The 7th Spring School on Computational Chemistry will be organized at CSC, Finland, on 13–16th March 2018. The School is a Prace Advanced Training Center (PATC) event and free to attend for the participants.
Spring School on
The 7th Spring School on Computational Chemistry will be organized at
CSC, Finland, on 13–16th March 2018. The School is a Prace Advanced
Training Center (PATC) event and free to attend for the participants.
The School covers the most important aspects of computational chemistry
tools for researchers in many fields, like biosciences, materials sciences and
physics in addition to the different flavors of chemistry.
n Basics of chemistry: the tools we use aim to
understand the chemistry of the target systems
n Basic Linux skills: the hands-on tutorials will be
done partially with graphical user interfaces (GUIs)
and partially with command line interfaces em
ploying a variety of text based input files
n Basics of the Python programming language:
the machine learning hands-on tutorials utilize
Python. The School home page gives additional
details on the requirements and points to suitable
material for self-study in advance
Lectures and hands-on –
crash course to important methods
The program starts with half day introductory
lectures of molecular dynamics and electronic
structure theory. It is followed by parallel sessions
of extensive hands-on tutorials at three levels of
difficulty to suit a wide range of prior knowledge or
specific interests. These first two days will give an
intensive crash course to these essential method
ologies but they will also be useful to those with
previous knowledge on the topics.
The third major topic will be machine learning in
chemistry. The data driven methods have become
increasingly important also in chemistry over the last
years and the School aims to give the participants an
intensive overview of the theory behind the ap-
proach with specific examples related to chemistry
research. The theory is put into practice via hands-
on tutorials using Jupyter Notebooks.
Additional hands-on session will showcase the
spanking new NOMAD Analytics Toolkit service,
which enables researchers to carry out sophisticated
analyses using computational chemistry generated
raw data from the largest computational materials
data repository in the world.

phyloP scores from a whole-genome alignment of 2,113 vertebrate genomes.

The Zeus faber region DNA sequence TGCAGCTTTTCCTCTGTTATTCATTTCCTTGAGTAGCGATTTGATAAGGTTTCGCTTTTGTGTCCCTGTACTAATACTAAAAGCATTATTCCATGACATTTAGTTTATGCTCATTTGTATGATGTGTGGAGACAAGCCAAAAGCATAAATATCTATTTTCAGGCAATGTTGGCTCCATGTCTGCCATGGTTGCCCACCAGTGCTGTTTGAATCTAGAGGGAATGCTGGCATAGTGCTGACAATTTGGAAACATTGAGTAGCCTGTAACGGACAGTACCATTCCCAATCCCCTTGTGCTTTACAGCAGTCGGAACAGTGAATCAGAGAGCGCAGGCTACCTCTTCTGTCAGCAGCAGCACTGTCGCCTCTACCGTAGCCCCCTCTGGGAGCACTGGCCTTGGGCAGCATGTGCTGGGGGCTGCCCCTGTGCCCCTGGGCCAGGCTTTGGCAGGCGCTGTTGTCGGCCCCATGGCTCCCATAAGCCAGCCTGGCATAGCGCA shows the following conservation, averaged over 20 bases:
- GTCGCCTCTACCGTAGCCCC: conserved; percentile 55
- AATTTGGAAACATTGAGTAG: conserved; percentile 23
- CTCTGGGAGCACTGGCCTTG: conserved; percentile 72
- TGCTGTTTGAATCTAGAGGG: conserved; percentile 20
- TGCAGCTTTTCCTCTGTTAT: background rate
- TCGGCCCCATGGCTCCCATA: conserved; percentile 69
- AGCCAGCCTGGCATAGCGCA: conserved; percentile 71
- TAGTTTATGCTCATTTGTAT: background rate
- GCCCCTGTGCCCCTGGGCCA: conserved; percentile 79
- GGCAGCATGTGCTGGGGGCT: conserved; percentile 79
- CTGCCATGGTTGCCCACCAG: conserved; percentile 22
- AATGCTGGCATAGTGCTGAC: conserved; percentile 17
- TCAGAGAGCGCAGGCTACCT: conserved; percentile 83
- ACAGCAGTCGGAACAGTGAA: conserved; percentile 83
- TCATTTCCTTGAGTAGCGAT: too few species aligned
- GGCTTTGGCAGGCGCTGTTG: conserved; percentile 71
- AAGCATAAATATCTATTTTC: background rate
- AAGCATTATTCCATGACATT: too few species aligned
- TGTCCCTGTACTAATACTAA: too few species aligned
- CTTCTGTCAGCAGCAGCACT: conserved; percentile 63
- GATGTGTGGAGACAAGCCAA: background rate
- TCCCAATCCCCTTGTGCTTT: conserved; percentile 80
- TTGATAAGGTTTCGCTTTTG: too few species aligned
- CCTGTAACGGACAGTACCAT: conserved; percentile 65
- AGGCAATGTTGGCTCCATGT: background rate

The three main methodological topics will be com-
plemented with shorter, more specialized lectures
The School is truly international and attracts people from all over the world.
In 2017 it was attended by 24 participants from eight different countries.
two social events and
allow networking with
which introduce researchers to useful methods and
software. These include mixed quantum-classical
simulations, enhanced sampling techniques, visu
alizing results with VMD.
How to prepare?
We recommend taking a look at the 2017 School
materials to get an impression of the content and
level of prior knowledge to optimally benefit from
the School. All materials, presentation slides and
hands-on input files are available on PRACE website.
Registration to 2018 School
Registration is open until 11th February 2018, but we
expect the School to be fully booked well before
that. We aim to accept registrations based on the
suitability of the applicants within two weeks of
registration. 2018 School program and registration
is available on PRACE website.
Photos: Thinkstock, CSC Archive
CSC – IT Center for Science
Comments from previous participants
Right after the 2017 School we asked two partic-
ipants about their experience. Magdalena Scharf
and Matthäus Drabek from the Philipps-Univer-
sity, Marburg, joined the School in order to obtain
a general overview of computational methods.
The School extended the group’s horizon on both
research tools and methods, commented Drabek.
– The new tools sparked ideas for answering
cheminformatics questions in a new way. It was in-
teresting to see others with very different research
topics but similar problems, and how they plan to
– The potential participants should
have a look at the previous materials
to get an idea of the pre-
requirements and familiarize the
basics of e.g. Python, in advance,
instructs Scharf and continues:
– The participants should have some
background in computational chem-
istry as otherwise the electronic
structure theory will be really hard.
The molecular dynamics introduction
works better as a crash course also
for those with less or no previ-
ous experience. The Machine
DR. FILIPPO FEDERICI CANOVA lecturing on Neural Networks. Magdalena Scharf and Matthäus Drabek
recommend the School to everyone interested in computational chemistry methods.
Atte Sillanpää, CSC
Learning section was too intense as there was so
much new content in such a short time, that it was
difficult to keep up. On the other hand, even if it
was not possible to follow everything, many useful
things were exposed and can be looked at again
with time if needed.
When asked again in autumn of the impact in
practice, Scharf and Drabek said that the partici-
pation had helped adopting molecular dynamics
simulations and electronic structure methods as
a research tool and made it easier to learn more
– We recommend the School for every-
body who is interested in these topics,
agree both Scharf and Matthäus.